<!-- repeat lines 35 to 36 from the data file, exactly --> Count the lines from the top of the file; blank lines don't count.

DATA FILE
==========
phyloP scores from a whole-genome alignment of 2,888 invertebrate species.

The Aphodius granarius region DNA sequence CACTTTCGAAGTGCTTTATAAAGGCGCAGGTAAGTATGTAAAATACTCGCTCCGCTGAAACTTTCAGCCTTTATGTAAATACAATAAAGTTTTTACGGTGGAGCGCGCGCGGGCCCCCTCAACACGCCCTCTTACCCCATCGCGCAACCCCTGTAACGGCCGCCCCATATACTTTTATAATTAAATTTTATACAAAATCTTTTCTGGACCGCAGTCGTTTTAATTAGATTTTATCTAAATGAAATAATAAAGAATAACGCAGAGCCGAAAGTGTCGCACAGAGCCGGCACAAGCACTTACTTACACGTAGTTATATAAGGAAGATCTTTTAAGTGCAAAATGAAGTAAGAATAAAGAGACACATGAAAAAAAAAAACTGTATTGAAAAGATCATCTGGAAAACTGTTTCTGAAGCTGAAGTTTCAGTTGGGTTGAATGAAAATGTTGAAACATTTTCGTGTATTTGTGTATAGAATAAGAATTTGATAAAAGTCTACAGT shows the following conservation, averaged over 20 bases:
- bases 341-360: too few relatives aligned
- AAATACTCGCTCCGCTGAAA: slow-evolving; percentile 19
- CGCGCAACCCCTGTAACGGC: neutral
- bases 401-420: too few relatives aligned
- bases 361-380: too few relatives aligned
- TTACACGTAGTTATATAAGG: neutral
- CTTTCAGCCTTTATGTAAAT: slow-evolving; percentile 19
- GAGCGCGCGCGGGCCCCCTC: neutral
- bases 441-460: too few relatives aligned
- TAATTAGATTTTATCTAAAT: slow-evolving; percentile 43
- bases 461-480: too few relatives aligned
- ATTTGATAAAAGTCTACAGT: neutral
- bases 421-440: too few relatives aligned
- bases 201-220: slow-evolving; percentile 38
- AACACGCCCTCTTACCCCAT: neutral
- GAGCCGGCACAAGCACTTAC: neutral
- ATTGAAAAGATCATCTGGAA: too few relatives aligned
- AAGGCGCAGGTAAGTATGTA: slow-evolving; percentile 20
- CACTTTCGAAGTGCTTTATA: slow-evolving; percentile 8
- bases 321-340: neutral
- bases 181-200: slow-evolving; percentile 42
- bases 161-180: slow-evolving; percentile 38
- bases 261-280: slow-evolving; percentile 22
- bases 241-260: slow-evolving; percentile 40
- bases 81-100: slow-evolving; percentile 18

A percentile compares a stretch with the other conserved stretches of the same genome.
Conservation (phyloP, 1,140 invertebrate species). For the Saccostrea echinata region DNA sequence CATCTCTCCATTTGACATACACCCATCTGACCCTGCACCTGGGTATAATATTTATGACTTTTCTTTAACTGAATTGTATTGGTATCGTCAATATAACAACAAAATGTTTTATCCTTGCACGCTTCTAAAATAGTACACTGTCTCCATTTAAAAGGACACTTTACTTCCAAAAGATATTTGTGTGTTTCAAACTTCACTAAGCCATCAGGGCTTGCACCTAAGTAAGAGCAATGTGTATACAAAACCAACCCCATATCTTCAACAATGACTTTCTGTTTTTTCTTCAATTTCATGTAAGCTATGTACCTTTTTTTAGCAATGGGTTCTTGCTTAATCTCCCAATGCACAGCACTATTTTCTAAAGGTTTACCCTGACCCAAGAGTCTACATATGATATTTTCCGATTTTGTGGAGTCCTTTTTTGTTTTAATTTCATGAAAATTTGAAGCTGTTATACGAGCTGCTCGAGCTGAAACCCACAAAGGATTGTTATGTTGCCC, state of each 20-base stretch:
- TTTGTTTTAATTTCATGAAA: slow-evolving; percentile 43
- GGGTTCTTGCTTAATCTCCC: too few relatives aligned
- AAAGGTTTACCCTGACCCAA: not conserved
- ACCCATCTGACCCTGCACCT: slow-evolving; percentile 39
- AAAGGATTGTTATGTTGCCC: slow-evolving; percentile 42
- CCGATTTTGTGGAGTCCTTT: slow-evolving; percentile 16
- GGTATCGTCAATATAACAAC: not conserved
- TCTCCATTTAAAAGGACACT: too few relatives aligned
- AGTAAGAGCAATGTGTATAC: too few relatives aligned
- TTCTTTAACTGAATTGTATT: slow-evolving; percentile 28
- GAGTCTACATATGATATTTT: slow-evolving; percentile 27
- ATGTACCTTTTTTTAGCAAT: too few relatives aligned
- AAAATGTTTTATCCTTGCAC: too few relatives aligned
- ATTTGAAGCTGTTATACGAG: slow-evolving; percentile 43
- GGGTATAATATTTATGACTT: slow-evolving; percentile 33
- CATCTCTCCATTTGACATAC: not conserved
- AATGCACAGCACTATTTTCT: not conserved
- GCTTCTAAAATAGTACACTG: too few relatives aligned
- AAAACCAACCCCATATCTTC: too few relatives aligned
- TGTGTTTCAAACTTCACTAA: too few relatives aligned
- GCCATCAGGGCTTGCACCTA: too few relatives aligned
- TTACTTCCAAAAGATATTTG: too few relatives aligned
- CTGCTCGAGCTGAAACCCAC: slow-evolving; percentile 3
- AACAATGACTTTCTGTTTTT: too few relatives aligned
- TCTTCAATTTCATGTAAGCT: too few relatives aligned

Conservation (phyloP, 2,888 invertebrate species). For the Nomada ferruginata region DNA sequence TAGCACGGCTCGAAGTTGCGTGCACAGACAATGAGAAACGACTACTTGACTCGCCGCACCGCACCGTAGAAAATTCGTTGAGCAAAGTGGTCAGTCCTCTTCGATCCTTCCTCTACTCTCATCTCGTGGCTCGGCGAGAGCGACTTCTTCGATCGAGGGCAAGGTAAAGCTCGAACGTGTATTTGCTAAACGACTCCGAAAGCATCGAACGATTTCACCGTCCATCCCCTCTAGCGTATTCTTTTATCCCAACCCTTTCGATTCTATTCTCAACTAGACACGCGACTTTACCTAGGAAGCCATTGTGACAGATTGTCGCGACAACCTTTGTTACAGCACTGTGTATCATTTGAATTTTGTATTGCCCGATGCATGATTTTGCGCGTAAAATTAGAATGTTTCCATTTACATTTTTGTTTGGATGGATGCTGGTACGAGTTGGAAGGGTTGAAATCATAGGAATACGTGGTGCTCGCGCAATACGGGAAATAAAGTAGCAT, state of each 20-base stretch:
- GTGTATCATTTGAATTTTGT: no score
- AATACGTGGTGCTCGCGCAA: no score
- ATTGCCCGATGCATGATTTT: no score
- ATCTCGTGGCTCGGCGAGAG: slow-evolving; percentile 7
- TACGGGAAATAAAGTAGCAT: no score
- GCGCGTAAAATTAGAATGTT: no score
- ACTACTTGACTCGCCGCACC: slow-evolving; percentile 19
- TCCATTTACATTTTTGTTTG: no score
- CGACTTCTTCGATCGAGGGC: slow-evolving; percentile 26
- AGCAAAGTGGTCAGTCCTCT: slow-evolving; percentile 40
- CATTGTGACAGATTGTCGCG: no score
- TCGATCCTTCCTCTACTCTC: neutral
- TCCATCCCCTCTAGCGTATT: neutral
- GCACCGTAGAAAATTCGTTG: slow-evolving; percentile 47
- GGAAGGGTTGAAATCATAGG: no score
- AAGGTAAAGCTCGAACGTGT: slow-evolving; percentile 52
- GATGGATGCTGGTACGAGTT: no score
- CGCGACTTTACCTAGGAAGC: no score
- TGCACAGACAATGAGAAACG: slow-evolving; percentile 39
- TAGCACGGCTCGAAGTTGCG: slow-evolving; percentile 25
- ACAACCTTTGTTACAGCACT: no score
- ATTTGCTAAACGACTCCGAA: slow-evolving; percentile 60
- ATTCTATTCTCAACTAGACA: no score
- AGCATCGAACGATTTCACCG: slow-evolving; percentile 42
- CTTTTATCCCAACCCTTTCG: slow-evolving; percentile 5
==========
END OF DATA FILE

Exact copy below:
- CCGATTTTGTGGAGTCCTTT: slow-evolving; percentile 16
- GGTATCGTCAATATAACAAC: not conserved